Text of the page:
Saturday, June 22, 2013

John Spence - rare caller

1. John Spence after delivering a barge this morning.

The tug John Spence arrived this morning after a long absence from Halifax. By my reckoning it was here last in 1998. However it was once here all the time, and that goes back to its original owners and its original job.
2. Mary B VI at the old Sugar wharf, now the IEL wharf in Woodside, in 1976.

Among the first offshore tug/suppliers built in Canada, it came out of the Star Shipyard in New Westminster, BC in 1972 as Mary B VI for Fedcom /Nordic Offshore Services to support oil exploration off Nova Scotia. Only a year or so after traces of oil were found from drilling on Sable Island, it was the beginning of an on again off again oil exploration era.
With sister Janie B and Cathy B , the Mary B VI worked out of Halifax for several years then returned to the west coast. It was renamed Mary B from 1981-1982, but then returned to its original name. In 1983 it was sold to Arctic Transportation Ltd and was renamed Arctic Tuktu. It worked in the Beaufort Sea under that name but in 1994 made what turned out to be mid-life career change.
McKeil Marine of Hamilton, ON bought the boat, renamed it John Spence and rebuilt it as a tug for a variety of chores, but normally working with large barges on the St.Lawrence River and Seaway. This involved installing an elevated wheelhouse- and not a little bird's nest type, but a full sized one. In recent years it had been paired with the barge Niagara Spirit transporting aluminum ingots from Sept-Iles up through the Seaway.
3. Big barge PML 9000 has only a push plate type notch, and tugs use face wires when pushing. 

Its arrival today was a bit of a surprise, since it came with the big barge PML 9000, owned by Purvis Marine Ltd of Sault Ste.Marie. The barge came down through the Seaway in tow of Evans McKeil.and must have been handed over on the Strait of Canso on Friday. The 4,285 gross ton (9,000 deadweight) barge was built in 1968 by Bethlehem Shipbuilding Div. in San Francisco. It was tied up at the Cherubini Metal Workers Ltd pier in Dartmouth, and will be loaded with large industrial fabrications.
Meanwhile John Spence has moved over to pier 31 in Halifax, likely for fuel and stores.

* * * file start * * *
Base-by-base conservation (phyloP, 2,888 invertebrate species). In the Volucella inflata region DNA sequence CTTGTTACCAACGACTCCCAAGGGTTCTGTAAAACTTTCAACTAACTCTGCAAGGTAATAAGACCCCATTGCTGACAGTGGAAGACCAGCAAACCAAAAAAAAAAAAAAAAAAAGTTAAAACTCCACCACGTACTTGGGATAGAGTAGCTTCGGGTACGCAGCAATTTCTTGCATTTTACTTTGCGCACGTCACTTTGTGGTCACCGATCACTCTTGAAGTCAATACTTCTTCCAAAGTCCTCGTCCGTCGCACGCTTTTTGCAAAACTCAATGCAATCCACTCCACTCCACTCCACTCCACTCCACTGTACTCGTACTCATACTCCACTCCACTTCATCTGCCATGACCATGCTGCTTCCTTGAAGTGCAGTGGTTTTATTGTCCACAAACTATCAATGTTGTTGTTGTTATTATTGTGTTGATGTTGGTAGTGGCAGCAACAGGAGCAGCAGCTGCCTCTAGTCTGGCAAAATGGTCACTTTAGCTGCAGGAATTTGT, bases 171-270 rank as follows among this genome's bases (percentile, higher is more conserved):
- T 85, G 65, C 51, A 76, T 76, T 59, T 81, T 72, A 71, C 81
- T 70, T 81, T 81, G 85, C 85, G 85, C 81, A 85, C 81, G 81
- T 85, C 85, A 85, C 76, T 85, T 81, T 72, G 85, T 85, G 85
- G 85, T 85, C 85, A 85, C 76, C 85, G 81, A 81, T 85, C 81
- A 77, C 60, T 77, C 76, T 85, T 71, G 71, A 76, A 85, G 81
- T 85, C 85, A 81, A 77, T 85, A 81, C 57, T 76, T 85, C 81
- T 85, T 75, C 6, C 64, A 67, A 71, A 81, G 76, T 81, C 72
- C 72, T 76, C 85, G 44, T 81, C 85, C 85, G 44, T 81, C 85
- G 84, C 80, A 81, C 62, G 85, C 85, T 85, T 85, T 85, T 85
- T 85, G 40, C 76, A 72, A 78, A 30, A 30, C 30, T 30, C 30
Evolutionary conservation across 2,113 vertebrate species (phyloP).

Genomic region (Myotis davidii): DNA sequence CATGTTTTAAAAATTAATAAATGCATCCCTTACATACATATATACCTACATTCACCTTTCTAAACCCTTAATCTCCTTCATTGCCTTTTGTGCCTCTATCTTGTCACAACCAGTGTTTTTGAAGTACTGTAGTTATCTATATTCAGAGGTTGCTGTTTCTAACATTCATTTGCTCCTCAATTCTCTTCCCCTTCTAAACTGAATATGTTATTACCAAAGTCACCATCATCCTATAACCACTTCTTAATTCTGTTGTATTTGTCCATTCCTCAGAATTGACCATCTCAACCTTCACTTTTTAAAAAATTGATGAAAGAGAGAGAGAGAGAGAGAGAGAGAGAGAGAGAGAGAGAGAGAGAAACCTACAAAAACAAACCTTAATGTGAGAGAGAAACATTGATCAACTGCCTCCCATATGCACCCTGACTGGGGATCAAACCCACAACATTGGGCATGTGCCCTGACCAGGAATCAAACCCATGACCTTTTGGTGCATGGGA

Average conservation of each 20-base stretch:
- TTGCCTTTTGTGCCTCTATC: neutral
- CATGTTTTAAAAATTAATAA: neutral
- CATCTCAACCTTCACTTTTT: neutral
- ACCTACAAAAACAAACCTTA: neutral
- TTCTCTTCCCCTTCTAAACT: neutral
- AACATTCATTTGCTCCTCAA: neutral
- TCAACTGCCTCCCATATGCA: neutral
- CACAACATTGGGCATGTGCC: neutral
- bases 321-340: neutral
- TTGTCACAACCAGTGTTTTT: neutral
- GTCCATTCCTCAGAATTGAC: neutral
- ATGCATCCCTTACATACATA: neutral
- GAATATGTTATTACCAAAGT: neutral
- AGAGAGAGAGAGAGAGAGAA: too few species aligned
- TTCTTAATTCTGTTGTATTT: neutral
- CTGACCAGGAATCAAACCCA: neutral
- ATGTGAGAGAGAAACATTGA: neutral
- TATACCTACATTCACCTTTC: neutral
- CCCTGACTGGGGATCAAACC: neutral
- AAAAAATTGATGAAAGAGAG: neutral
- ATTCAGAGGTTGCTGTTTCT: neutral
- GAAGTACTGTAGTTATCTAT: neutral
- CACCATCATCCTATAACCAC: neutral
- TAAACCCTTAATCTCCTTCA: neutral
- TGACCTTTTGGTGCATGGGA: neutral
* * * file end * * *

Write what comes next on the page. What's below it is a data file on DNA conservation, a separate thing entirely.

4. Belle D. moves alongside for a nudge while tying up at Cherubini's dock in Eisner's Cove.

As far as I know, John Spence is still equipped with its original pair of GM La Grange 16-567-C engines giving a total of 3,280 bhp, through twin fixed pitch props, despite the fact that the engines, although installed when the tug was new, were in fact assembled in 1951.
5. Tanker Kometik unloads at Imperial Oil in the background, while in the middle ground, Cherubini's yard is full of steel fabrications to be loaded on the barge.


Friday, June 21, 2013

Outboard powered workboat

 1. The Flexifloat sectional scow and workboat at pier 6.

Work at Halifax Shipyard's pier 6 expansion enters a new phase as the Municipal Enterprises Ltd gears up to build the cribs for the pier phase. Municipal, or its Dexter Construction subsidiary has now assembled a Flexifloat sectional spud scow and brought in an outboard powered workboat.
The boat, which has no official name, is a 2 gross ton craft built by A.F.Theriault + Son Ltd, Meteghan River, NS, probably in 2012. It was registered August 2 last year with the Official Number C20115NS. A pair of big Yamaha 115s (in-line 4 cyl, 115 bhp)  provide all the power the boat will need to move the scow around, but may need a little help with the cribs.
2. Theriault built workboat with its big Yamahas.

Theriault has built at least a pair of these 24' aluminum craft, termed barges - see their website at:
Due to their small size, they are not registered as ships, but as boats, and do not have official names, only their license numbers. Owners are therefore free to give them any name they wish, so perhaps we should make some suggestions?

Tuesday, June 18, 2013

Coastal Sun at the scrappers

A tug that made one trip to Halifax has turned up at a scrap yard in Amelia, Louisiana. I stumbled across the a photo of the tug Coastal Sun while reading an article on another ship being scrapped at the same yard.